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The Hoboken Effect: Teens & drunk drivers.

Swallow the urge to scold for safety's sake.

taxi in the rain at nightCall it The Hoboken Effect, or call this The Amnesty Effect. Either way, the idea is to keep your teen safe from drunk, or otherwise addled drivers.

Since they were old enough to begin to understand, I’ve told my kids this fundamental truth – one every adult with friends has probably discovered –

No matter HOW cool you think things are going, one night will come along with a wild card. It may be some friend of a friend’s cousin’s brother or sister. Someone who seems fun, harmless, smooth as silk, charming, safe…

… But somehow – you may never be able to explain, even to yourself – you, and maybe others – will end up stranded, possibly drunk, in Hoboken, needing help.

Frantic, and freaked out yourself, your mind will race: “How freaked out will my folks be if I call them now? Will I ever leave my room again? Should I try to go home with this drunk driver? Or give up everything I know, start a new life and identity here in Hoboken…”

Really. You do not want to be that vision of a freaked-out, bulging-eyed parent. “You WHAT? You drank?”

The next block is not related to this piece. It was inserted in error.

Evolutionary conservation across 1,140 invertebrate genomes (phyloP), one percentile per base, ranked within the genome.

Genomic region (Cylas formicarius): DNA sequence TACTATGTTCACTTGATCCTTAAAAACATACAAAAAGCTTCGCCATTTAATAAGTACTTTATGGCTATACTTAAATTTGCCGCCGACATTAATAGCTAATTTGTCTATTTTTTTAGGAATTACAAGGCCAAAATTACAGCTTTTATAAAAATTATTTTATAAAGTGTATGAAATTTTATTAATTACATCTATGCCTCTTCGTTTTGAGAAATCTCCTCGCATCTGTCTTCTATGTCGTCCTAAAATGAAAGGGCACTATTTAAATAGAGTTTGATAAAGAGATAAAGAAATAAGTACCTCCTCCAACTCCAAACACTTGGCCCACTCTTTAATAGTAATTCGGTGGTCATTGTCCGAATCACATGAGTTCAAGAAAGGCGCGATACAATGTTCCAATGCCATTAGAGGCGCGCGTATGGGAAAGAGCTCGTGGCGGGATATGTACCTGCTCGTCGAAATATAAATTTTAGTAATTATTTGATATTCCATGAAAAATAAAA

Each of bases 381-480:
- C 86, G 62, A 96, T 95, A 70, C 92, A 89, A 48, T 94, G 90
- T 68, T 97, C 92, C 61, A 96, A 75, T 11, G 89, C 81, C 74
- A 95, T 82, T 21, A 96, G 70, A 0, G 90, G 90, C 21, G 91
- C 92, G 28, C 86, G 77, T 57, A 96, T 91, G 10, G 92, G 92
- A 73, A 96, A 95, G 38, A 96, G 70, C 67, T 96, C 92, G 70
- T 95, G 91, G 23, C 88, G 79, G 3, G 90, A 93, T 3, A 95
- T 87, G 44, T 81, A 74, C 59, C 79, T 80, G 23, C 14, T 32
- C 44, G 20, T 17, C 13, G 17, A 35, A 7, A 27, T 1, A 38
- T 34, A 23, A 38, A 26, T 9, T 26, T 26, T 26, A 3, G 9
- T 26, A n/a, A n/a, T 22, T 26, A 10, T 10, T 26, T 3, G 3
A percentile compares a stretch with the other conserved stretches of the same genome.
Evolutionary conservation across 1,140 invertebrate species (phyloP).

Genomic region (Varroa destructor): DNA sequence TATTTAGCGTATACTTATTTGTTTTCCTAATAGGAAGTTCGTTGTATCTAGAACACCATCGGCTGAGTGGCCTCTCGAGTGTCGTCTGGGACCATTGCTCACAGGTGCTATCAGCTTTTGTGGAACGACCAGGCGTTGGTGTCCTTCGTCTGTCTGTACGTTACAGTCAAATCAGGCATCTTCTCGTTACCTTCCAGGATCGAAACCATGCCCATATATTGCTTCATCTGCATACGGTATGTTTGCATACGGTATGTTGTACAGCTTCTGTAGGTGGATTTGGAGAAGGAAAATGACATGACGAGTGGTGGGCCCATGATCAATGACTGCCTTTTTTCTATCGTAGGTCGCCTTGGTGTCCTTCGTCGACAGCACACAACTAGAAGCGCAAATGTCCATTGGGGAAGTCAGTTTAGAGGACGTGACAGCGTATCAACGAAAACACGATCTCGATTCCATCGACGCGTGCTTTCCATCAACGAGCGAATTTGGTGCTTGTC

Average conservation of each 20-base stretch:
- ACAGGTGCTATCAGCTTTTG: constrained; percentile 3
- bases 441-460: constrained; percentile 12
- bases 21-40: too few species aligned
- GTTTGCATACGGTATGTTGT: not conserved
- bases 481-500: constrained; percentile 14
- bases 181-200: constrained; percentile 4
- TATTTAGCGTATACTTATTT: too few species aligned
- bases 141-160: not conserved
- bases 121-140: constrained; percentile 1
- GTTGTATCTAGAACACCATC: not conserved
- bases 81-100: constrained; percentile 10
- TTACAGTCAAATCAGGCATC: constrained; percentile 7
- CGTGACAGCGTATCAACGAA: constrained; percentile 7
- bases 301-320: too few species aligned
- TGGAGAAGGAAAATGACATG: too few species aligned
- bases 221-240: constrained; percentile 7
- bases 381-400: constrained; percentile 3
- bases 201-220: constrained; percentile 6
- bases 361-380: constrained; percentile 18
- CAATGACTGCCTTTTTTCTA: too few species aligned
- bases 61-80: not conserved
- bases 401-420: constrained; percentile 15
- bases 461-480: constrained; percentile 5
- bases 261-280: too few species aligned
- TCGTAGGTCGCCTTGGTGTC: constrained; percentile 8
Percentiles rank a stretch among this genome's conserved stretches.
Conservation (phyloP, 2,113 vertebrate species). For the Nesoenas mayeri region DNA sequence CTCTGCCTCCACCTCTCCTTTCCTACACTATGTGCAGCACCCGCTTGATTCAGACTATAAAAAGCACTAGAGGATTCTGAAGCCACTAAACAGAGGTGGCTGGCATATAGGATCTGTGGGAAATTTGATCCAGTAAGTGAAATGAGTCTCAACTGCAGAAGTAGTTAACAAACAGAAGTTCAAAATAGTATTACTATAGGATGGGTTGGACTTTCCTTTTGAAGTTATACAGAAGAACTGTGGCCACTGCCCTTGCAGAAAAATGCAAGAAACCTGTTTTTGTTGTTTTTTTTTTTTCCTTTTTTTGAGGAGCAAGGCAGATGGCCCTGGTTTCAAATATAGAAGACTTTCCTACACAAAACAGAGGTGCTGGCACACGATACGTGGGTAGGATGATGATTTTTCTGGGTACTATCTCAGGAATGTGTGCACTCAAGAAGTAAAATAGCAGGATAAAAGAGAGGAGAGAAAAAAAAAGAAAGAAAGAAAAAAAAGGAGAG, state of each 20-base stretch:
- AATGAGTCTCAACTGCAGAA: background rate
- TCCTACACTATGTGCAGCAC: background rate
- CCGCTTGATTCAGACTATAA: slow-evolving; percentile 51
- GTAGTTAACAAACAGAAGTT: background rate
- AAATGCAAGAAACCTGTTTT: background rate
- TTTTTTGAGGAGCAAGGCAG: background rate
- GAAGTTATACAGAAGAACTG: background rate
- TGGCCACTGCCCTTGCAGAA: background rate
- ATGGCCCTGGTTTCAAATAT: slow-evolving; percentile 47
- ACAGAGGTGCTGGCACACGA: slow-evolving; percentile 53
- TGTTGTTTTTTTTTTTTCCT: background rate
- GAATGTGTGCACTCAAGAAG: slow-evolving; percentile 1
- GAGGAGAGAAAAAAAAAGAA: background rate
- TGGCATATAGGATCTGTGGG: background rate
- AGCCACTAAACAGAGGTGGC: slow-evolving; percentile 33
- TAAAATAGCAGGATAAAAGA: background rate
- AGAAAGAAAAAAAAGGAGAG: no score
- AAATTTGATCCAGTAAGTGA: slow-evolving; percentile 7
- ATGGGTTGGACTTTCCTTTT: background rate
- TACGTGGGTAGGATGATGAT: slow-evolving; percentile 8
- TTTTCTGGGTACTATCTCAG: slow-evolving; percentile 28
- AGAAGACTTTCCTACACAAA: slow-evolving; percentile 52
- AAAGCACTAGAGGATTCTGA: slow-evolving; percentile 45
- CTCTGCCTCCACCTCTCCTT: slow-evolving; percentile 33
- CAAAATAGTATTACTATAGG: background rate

You might as well place a funnel in the mouth of any random driver, start pouring moonshine, cut the brake lines, put your kids in the back seat, and point the vehicle toward the nearest cliff.

::=::=::=::

This is not to say actions have no consequences. But which call would any parent rather get in the middle of the night? A frantic call from your child, seeking rescue from a drunken driver, or a far calmer call from the authorities, asking for identification of bodies at the morgue?

Telling your teen you’ll be there, anytime, for that rescue, should it need to come someday – no questions asked, does not have to compromise your family values regarding the use of drugs and alcohol.

It can, in fact, present an opportunity to talk about them and reinforce them. Not only does talking ahead of time give your teen a plan, but the 24 or 48 hour “cooling off” period after such a rescue gives both parties time to calm down and talk, compassionately and firmly about any necessary consequences, and best of all – solutions.

It isn’t easy to talk about drugs, alcohol, substance abuse, and drunk driving with your teen. Knocking on that door and approaching that subject sure beats opening your car door and placing memorial flowers on the side of the road each year at the site of a tragic accident.

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